There are more puns in Lorrie Moore’s Anagrams than I have heard in the whole rest of my life combined. During the weeks I spent reading this novel, I became an obsessive word play spotting machine. One of the teachers at work was creating a homophone matching game with index cards. I completely lost control. Be and Bee. Night and Knight. See and Sea. Meet and Meat. Fare and Fair. I actually uttered the explanatory phrase, “Feet like feet, and feat like a ‘feat of daring do.” I may or may not have punched my fist into the air as I said that. Bazaar and Bizarre. I couldn’t stop myself.
Anyway (or, as Lorrie Moore’s main character would say, “anyways….”)
Anagrams tells the story of Benna and Gerard. Sometimes friends, sometimes lovers, their relationship is profound and difficult to pin down. The novel begins with three chapter-length vignettes. In the first, Benna is a night club singer, Gerard her near-beer guzzling, secretly admiring neighbor. Then, Benna is a geriatric aerobics instructor in a troubled relationship with Gerard. Then, they are a separating couple holding a garage sale (Sale and Sail). Through it all, Benna’s best friend Eleanor offers a funny if sometimes slightly disturbing counterpoint–cheating with Gerard, selling an old skirt and neglige at at the garage sale.
Then, abruptly, the short stories give way to a broader more novelistic approach. In all her incarnations, Benna a character terrified of movement, change, relationships, and connections. In this version she’s stalled out somewhere just short of her doctorate, retreating into a fictional life. Benna is a widow, a struggling poetry professor at a less than prestigious junior college who spends her days hanging out with a cheerful semi-alcholic lounge singing Gerard and fantasizing about an imaginary daughter and best friend (Eleanor, again).
In my reading of the work, it’s this longest section that is the true one, or, at least, the most true. Partly, this is simply because it is the longest. Also the most depressing. But more importantly, this is the part of the story that offers some explicit meaningful symbolism,
some clue to what it’s all about.
Midway through this longer, more novelistic section, the main character recounts the story of her separation from her late husband, a few months before his suicide. The couple are brushing their teeth side by side the morning after a big fight. Her husband says, “I never want to see you again,” but she hears “I want to see again” and a confusing and embarrassing discussion ensues. Benna reflects,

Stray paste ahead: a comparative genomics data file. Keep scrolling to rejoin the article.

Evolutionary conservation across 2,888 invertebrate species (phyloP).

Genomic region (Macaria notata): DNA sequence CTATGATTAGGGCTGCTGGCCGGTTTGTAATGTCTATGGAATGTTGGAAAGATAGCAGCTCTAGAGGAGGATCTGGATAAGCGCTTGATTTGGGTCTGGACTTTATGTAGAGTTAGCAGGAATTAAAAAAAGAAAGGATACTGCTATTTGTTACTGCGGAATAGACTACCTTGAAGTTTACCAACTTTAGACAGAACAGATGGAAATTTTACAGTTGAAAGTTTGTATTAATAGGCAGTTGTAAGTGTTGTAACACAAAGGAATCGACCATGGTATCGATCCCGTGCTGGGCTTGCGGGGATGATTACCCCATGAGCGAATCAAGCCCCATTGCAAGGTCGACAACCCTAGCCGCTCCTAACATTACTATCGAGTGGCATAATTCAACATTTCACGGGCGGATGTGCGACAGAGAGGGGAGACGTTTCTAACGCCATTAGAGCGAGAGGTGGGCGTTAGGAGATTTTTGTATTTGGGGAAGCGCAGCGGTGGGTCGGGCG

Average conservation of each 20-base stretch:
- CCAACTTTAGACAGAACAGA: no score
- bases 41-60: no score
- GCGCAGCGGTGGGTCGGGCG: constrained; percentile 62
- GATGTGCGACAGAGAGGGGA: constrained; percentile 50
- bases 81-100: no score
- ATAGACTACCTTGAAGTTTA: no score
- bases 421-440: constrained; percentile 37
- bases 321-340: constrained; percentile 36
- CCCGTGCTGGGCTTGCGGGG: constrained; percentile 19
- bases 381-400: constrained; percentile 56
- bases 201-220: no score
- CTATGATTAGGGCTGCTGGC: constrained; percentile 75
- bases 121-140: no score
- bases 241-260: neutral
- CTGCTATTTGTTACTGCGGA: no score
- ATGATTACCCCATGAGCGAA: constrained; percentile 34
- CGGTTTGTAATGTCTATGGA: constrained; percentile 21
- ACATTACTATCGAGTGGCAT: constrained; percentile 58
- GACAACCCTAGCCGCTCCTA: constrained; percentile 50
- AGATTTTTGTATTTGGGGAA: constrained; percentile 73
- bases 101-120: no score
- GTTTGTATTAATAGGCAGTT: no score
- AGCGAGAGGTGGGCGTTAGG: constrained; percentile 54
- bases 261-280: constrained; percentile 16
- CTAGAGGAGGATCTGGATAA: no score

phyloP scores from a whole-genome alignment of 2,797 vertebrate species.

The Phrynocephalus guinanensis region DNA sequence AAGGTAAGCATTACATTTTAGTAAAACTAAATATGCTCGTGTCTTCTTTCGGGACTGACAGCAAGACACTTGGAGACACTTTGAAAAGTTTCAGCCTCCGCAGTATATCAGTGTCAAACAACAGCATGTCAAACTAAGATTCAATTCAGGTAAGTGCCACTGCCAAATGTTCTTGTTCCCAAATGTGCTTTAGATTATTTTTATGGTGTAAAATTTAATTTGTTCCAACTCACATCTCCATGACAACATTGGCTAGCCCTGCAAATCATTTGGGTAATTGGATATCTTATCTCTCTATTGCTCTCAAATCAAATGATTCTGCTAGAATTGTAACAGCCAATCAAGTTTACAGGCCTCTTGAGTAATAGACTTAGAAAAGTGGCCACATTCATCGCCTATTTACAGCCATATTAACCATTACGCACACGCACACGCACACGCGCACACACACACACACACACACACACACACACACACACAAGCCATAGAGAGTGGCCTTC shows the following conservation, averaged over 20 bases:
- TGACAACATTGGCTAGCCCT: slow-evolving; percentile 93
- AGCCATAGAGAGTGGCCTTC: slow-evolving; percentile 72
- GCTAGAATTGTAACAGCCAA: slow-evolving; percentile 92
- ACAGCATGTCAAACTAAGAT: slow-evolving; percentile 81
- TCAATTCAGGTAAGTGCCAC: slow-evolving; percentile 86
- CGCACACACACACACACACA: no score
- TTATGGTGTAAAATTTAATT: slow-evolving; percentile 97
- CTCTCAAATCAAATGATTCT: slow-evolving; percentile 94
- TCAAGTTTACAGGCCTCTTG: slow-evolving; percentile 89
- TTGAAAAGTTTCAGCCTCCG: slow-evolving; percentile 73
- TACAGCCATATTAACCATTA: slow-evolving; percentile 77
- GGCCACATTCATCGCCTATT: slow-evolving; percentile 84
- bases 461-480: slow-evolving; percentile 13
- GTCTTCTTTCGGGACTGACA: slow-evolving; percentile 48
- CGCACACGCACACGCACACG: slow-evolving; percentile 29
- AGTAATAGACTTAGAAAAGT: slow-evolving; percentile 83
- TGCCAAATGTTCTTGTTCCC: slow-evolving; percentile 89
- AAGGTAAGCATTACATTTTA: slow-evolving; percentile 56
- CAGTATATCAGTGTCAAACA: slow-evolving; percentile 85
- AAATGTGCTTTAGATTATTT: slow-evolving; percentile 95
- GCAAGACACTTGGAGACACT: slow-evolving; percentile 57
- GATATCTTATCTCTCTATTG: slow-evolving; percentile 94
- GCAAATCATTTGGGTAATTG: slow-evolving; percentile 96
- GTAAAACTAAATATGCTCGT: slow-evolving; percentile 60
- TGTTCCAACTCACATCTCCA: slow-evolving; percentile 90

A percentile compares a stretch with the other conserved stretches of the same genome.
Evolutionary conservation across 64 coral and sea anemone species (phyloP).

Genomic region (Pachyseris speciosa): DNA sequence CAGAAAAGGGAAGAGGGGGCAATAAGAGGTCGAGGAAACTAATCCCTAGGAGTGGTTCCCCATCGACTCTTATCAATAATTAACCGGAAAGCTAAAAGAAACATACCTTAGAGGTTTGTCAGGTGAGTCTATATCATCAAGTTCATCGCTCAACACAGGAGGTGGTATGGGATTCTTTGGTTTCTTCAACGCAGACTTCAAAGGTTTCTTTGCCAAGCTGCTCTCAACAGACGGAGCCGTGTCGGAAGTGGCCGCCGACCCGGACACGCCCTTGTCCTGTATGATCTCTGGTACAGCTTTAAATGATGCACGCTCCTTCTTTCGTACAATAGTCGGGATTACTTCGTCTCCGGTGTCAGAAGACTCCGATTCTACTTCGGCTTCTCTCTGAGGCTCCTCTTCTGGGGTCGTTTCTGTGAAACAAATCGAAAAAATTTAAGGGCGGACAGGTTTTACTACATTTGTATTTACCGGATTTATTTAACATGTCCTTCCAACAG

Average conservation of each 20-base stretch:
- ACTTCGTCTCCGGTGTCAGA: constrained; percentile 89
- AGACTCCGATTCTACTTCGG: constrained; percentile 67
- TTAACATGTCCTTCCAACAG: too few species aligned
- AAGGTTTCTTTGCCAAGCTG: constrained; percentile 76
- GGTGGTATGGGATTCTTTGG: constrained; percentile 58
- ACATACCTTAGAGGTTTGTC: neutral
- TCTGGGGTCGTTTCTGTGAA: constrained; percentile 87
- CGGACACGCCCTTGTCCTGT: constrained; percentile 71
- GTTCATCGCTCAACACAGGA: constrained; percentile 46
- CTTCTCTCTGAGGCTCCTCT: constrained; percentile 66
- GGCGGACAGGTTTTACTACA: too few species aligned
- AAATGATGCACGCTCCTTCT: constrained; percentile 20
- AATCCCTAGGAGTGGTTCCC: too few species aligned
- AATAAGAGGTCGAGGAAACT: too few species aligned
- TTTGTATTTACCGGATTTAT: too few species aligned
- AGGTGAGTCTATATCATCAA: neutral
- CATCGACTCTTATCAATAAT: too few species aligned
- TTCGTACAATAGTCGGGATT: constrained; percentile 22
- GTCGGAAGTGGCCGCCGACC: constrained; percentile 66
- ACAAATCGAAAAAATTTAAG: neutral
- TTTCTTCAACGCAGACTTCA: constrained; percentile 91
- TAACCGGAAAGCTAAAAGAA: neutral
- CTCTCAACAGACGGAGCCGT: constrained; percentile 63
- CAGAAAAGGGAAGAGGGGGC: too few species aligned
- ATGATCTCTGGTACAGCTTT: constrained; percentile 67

“When I was little, I didn’t understand that you could change a few sounds in a name or phrase and have it mean something entirely different…I thought Bing Crosby and Bill Cosby were the same person. That buddy Holly and Billie Holiday were the same person. That Leon Trotsky and Leo Tolstoy were the same person….Meaning, if it existed at all, was unstable and could not survive the slightest reshuffling of letters. One gust of wind and Santa became Satan. A slip of the pen and pears turned into pearls.”
The anagram metaphor, this idea of twisted reality–the same but different–lies at the center of Moore’s story.
While this novel is, like all Moore’s work, clever, poignant, and stylistically excellent, it’s not my favorite. As a reader, I became distracted and occasionally even bored. The concept behind Anagrams is fascinating and the execution is strong, but when you get right down to it, not much happens in this novel. I can only spend so long peering over the shoulder of an profoundly disassociated character as she drags through her days. Even the best writing in the world can only carry something like that for so long.